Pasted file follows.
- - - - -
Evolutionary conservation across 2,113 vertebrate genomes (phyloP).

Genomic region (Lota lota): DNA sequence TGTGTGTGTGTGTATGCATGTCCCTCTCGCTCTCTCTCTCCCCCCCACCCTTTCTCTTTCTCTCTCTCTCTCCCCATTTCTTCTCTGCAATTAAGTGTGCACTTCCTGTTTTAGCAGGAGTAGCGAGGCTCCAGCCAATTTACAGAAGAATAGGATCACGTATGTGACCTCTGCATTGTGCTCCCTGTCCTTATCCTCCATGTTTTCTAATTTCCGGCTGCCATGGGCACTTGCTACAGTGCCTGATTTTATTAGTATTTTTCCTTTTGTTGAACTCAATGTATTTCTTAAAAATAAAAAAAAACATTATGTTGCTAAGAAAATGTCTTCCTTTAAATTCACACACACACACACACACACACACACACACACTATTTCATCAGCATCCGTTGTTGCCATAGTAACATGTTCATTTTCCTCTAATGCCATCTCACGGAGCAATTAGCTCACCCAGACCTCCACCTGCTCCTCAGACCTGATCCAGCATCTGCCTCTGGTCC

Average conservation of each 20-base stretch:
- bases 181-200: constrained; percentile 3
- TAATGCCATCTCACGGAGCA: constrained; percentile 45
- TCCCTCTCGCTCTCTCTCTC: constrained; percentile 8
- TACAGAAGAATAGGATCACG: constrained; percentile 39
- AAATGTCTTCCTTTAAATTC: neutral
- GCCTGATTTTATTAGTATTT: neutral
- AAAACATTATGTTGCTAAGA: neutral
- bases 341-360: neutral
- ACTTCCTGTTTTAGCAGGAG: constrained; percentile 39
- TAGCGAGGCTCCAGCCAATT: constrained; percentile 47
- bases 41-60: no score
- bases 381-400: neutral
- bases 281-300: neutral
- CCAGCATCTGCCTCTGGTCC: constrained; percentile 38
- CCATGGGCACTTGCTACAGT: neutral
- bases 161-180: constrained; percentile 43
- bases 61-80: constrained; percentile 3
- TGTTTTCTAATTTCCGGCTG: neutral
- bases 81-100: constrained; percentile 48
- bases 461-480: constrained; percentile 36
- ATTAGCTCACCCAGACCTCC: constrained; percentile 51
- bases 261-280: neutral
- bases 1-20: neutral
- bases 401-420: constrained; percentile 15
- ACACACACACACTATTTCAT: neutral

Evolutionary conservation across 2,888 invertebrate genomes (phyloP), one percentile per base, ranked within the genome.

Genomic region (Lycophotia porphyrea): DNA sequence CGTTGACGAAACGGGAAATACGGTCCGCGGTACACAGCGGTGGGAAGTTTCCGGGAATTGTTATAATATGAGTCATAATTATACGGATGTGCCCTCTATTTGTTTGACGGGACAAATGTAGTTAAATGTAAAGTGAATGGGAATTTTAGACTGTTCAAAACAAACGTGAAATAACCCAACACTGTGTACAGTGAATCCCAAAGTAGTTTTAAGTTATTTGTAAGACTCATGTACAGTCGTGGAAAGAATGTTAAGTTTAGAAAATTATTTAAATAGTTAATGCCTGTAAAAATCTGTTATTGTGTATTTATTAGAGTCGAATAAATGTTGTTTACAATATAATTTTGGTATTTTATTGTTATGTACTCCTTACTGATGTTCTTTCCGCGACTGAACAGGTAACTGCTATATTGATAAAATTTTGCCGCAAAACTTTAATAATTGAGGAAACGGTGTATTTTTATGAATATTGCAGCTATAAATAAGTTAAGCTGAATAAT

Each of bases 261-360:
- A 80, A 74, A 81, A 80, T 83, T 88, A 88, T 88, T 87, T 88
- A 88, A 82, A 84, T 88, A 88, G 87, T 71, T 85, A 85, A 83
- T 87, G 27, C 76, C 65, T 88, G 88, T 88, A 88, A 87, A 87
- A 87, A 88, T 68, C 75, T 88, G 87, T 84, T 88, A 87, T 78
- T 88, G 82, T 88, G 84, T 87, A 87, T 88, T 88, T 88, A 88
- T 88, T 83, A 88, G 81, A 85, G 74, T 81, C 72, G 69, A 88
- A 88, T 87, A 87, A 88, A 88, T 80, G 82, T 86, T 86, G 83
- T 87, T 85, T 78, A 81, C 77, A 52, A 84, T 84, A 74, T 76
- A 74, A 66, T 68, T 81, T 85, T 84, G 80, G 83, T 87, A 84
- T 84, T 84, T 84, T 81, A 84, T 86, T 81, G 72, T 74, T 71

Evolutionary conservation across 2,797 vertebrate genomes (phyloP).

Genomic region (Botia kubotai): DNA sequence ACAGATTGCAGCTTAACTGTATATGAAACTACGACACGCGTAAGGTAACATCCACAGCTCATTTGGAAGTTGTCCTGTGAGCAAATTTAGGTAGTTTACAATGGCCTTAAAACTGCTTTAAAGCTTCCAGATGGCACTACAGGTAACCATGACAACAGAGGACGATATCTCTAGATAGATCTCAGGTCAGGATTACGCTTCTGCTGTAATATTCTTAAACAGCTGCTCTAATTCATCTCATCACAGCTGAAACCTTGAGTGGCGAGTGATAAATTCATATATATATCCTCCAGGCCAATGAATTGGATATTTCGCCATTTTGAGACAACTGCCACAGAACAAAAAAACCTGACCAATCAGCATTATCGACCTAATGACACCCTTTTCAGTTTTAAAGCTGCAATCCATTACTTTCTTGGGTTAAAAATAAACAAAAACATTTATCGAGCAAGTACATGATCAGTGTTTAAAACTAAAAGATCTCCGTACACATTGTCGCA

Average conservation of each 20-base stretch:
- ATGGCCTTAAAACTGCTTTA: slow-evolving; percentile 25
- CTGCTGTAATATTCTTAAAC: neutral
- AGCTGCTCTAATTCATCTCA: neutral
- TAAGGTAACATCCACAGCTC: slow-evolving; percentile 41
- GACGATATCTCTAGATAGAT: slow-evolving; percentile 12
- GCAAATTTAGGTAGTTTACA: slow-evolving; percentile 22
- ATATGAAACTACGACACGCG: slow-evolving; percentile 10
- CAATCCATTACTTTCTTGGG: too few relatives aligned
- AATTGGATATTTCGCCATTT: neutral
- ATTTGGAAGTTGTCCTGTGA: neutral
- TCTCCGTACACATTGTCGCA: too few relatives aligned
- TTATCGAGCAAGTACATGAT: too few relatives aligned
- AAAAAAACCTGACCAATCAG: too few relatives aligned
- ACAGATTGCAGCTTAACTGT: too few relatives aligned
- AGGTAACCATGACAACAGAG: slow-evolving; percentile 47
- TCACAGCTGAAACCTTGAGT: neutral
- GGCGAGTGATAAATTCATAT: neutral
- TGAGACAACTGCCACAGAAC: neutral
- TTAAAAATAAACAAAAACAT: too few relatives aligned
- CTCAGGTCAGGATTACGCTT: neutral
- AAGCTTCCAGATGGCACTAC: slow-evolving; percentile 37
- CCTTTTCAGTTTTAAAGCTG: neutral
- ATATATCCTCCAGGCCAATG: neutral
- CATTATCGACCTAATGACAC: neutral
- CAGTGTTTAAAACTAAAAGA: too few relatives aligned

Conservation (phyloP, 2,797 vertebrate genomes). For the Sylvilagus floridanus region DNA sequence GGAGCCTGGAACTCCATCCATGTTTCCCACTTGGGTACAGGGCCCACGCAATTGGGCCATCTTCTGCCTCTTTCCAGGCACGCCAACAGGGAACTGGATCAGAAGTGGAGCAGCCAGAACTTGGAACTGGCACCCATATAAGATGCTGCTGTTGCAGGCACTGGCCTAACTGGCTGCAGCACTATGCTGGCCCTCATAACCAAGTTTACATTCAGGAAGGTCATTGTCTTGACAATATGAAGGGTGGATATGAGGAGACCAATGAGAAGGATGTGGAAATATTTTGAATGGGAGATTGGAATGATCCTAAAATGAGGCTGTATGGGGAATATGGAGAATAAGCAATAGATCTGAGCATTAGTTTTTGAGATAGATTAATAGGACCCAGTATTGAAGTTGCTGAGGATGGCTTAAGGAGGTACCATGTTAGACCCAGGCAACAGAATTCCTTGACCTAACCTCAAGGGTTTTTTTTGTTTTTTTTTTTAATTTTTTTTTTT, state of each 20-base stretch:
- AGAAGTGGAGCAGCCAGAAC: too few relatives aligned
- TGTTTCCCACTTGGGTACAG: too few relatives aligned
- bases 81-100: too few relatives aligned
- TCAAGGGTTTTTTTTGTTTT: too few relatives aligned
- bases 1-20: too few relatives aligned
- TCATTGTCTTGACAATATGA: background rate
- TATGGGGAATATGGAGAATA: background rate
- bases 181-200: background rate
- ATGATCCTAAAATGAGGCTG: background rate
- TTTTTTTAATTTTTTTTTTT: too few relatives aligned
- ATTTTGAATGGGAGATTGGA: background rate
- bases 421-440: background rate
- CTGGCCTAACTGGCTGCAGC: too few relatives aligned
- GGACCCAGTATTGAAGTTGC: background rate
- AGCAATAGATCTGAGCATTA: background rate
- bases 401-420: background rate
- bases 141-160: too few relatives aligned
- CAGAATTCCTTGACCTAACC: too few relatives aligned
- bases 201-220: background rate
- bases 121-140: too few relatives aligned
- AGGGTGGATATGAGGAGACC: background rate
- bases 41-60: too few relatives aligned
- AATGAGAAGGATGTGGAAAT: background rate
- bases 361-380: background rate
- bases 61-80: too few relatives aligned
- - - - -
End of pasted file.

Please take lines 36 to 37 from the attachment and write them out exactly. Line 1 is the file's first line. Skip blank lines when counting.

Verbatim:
- T 88, G 82, T 88, G 84, T 87, A 87, T 88, T 88, T 88, A 88
- T 88, T 83, A 88, G 81, A 85, G 74, T 81, C 72, G 69, A 88